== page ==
Battle of Lake Trasimene, 217BC

Battle of Lake Trasimene

THE BATTLE OF LAKE TRASIMENE

217BC

SUMMARY

The Battle of Lake Trasimene was a brutally successful ambush, with Hannibal’s forces all but annihilating 30,000 Romans in a matter of hours. The battle caused the Romans to have a new respect for Hannibal’s strength and military prowess, and caused them to avoid direct engagements in the future, preferring instead to starve and delay Hannibal’s army.

BACKGROUND

Hannibal had reached Italy and was threatening towns throughout the countryside. In response, Roman general Gaius Flaminius marched to meet Hannibal’s army in battle.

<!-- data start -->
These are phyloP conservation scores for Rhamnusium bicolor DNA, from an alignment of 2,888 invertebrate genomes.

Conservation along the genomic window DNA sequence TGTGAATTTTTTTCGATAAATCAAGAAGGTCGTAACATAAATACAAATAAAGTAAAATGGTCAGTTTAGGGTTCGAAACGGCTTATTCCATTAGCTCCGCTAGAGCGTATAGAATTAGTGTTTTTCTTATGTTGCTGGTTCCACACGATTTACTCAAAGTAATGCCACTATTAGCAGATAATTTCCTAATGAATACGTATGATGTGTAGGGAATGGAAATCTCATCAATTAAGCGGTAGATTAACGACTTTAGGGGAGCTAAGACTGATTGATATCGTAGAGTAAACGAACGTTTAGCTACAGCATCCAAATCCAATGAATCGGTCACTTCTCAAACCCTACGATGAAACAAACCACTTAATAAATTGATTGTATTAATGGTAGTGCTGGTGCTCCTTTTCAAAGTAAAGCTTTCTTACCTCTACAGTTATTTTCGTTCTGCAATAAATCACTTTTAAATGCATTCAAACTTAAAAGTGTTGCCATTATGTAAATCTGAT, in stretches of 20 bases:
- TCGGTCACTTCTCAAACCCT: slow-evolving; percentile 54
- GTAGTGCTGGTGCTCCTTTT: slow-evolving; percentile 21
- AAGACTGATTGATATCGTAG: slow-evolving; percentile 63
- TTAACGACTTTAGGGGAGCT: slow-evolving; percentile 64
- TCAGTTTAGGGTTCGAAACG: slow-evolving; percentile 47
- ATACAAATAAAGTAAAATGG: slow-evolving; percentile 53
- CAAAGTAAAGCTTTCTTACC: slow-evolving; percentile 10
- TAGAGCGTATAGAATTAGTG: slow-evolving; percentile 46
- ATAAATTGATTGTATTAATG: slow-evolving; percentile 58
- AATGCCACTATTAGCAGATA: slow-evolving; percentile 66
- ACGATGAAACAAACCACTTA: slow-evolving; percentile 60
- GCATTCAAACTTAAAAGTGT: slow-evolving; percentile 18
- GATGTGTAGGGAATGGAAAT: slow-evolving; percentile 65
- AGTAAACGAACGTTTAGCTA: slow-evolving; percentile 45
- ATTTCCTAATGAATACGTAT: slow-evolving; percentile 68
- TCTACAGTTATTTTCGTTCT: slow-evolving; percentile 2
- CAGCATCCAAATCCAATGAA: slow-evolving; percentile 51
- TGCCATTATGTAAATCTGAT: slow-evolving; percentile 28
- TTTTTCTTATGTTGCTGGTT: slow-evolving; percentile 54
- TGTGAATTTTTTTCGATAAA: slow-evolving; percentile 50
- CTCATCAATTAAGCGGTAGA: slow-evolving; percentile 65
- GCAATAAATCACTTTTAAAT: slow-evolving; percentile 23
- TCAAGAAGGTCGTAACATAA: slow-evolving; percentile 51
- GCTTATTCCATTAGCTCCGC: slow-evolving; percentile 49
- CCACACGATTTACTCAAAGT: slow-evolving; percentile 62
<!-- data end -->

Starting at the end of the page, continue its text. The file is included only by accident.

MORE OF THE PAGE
LOCATION

Lake Trasimeno, Italy

THE ROMANS

30,000 men

THE CARTHAGINIANS

55,000 men

BATTLE

Hannibal’s army had severely outmanoeuvred Flaminus’ forces, managing to station themselves between Flaminus and Rome. The Carthaginians prepared an ambush on the shore of Lake Trasimene, and succeeded in catching the Roman forces off guard as they marched. The Romans were completely unprepared for the Carthaginian assault, and had no time to assemble into battle lines. As a result, 15,000 Romans were either killed in the fighting or drowned while trying to escape through the lake.

RESULT

Decisive Carthaginian Victory

CONSEQUENCE

A new Roman military policy of avoiding Hannibal’s forces.

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